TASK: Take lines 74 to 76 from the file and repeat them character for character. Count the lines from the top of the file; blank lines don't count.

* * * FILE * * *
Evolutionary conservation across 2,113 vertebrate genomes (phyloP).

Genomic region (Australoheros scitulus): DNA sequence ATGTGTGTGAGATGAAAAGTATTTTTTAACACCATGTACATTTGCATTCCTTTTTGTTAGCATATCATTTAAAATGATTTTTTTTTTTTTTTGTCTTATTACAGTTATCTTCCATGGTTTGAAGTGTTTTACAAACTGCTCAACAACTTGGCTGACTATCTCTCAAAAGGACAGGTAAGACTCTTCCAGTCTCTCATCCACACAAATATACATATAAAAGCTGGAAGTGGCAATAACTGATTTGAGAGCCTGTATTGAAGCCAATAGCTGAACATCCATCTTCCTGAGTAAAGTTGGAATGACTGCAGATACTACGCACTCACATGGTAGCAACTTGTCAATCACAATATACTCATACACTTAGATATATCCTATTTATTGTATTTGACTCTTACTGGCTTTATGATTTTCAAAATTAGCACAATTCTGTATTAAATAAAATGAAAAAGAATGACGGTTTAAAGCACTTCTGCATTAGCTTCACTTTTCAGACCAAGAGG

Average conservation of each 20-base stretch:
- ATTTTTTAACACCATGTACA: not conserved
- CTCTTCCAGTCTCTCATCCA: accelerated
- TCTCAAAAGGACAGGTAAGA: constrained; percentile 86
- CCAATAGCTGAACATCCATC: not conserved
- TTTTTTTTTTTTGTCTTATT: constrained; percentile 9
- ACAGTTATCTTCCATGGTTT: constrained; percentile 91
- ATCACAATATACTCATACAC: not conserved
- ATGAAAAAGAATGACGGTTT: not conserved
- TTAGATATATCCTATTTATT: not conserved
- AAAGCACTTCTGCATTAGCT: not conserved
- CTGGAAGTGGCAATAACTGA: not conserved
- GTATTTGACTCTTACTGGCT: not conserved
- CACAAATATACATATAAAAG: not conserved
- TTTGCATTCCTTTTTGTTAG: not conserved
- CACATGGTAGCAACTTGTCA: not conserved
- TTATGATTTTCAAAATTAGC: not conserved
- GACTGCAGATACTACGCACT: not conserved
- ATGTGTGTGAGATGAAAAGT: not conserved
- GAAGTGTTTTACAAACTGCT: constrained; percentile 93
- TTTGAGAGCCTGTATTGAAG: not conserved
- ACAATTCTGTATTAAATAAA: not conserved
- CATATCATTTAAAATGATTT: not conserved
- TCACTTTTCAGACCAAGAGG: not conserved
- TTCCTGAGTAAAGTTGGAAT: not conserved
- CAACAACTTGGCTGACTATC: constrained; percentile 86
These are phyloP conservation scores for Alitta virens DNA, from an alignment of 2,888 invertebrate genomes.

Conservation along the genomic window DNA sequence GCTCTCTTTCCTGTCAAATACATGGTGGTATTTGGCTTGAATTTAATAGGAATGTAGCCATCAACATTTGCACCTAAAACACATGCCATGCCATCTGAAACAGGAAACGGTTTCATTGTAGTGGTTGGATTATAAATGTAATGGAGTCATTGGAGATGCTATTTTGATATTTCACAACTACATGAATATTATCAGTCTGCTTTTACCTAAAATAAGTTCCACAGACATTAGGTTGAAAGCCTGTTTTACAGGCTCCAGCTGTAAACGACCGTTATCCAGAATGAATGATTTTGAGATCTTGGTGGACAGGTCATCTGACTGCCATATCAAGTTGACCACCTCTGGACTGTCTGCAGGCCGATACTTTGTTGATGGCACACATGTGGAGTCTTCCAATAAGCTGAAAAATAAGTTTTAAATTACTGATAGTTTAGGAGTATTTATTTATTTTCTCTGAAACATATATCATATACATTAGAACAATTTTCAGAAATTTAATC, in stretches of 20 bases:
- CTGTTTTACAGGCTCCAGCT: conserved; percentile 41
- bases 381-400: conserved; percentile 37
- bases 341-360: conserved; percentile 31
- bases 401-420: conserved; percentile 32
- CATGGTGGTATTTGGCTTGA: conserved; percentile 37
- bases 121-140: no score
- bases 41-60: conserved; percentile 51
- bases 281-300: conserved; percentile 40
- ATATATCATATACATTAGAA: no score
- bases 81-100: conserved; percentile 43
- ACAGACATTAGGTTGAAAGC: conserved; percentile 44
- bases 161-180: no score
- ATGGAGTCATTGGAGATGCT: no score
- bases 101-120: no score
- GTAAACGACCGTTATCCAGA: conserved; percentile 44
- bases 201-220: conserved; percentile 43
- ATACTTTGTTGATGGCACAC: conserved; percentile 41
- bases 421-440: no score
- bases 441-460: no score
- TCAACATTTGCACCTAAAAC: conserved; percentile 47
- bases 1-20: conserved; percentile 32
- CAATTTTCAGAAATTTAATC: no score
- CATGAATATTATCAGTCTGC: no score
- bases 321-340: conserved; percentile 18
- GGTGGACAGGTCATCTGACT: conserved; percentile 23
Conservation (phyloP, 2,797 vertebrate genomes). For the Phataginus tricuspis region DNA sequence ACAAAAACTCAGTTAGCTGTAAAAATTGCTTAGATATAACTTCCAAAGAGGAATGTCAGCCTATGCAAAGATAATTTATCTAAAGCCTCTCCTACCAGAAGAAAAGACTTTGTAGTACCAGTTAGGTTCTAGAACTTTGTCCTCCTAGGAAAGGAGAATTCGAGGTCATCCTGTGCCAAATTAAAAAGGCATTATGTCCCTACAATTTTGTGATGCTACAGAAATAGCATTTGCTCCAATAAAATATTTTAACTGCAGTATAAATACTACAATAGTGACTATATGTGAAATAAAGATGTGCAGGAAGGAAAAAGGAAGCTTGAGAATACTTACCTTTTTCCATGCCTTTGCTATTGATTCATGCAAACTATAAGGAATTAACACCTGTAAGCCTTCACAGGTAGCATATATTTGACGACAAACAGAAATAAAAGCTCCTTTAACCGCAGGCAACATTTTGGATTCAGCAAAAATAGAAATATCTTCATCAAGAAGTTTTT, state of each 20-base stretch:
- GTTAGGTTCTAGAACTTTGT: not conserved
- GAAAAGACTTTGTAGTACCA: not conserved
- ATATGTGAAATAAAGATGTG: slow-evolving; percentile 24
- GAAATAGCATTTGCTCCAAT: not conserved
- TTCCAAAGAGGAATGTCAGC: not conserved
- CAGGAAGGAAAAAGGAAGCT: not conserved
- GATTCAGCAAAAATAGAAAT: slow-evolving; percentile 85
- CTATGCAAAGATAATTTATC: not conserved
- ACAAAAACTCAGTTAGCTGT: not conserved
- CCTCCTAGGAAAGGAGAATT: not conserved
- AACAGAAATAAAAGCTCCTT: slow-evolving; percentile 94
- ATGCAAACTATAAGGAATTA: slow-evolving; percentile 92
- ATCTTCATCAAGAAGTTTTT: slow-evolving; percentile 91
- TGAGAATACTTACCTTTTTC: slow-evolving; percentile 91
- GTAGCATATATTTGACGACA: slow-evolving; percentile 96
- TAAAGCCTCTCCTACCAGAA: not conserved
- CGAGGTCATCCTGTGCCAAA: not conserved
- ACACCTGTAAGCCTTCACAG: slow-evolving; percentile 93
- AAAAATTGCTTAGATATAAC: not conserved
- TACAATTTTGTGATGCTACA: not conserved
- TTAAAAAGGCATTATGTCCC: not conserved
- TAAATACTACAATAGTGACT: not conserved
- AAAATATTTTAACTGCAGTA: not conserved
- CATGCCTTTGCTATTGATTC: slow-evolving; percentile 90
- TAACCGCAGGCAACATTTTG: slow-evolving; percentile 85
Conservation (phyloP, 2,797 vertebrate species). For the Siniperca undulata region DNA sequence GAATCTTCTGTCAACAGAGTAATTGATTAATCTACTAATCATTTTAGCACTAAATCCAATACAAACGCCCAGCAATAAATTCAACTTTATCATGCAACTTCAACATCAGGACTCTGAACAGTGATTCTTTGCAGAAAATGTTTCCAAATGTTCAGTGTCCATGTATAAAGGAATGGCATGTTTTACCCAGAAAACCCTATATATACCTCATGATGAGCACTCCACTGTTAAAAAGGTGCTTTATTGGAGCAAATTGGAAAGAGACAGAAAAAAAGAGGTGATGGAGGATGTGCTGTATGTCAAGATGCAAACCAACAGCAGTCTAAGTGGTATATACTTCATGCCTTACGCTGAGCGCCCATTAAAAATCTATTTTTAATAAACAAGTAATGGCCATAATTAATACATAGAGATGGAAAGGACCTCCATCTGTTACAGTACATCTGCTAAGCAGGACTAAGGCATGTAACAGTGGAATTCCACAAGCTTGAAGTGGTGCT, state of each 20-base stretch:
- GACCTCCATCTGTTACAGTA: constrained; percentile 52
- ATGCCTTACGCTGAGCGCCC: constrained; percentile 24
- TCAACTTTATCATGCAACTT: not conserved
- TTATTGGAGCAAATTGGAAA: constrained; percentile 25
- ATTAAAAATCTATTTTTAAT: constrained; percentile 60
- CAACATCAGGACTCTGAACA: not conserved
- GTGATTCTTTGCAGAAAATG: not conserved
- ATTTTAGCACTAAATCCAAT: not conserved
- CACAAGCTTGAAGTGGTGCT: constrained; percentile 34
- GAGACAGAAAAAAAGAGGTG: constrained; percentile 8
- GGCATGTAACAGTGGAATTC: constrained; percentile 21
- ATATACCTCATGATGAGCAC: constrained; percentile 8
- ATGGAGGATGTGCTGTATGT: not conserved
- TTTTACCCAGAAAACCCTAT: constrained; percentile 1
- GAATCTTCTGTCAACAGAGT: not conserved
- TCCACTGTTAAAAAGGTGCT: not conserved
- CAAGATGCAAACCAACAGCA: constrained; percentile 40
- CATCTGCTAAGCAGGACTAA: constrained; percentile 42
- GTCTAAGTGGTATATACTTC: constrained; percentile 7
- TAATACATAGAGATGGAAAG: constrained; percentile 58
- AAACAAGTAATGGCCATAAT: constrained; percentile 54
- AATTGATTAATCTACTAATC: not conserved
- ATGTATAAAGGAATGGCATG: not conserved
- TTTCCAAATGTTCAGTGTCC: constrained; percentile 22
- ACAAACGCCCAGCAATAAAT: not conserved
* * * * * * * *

- ACACCTGTAAGCCTTCACAG: slow-evolving; percentile 93
- AAAAATTGCTTAGATATAAC: not conserved
- TACAATTTTGTGATGCTACA: not conserved